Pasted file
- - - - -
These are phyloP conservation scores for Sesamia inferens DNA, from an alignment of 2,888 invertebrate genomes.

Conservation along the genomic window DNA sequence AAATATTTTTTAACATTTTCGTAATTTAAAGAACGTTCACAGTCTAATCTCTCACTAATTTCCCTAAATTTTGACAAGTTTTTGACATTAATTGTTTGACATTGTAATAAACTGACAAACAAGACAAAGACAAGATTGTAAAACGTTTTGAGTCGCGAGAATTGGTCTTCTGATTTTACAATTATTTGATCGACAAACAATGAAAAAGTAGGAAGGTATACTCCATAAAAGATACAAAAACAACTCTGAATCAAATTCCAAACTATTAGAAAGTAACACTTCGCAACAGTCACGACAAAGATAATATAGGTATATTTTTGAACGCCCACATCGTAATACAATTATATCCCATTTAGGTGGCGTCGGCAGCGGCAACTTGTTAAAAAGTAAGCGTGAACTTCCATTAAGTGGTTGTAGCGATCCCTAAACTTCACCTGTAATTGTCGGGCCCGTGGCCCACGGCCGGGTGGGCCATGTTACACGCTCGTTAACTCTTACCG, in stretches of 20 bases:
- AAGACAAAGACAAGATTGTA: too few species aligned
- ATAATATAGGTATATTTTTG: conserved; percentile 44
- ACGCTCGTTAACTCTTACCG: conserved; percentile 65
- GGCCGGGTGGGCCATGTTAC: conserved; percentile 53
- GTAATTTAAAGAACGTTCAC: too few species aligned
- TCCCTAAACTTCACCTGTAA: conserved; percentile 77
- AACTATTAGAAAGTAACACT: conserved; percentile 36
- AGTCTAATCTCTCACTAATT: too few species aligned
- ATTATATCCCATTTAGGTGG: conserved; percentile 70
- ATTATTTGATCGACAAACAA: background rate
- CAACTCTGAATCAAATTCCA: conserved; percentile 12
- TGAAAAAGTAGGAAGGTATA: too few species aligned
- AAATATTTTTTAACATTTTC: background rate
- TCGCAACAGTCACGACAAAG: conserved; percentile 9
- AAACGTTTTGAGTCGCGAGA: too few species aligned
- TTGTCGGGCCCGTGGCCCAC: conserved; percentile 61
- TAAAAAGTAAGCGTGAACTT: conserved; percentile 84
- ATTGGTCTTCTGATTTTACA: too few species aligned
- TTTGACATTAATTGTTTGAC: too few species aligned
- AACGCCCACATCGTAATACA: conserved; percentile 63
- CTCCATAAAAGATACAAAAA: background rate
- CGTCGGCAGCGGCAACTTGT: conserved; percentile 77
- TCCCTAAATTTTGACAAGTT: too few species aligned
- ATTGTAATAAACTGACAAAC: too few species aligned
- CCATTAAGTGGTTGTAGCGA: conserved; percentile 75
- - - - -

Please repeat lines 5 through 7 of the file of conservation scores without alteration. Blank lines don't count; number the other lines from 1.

- ACGCTCGTTAACTCTTACCG: conserved; percentile 65
- GGCCGGGTGGGCCATGTTAC: conserved; percentile 53
- GTAATTTAAAGAACGTTCAC: too few species aligned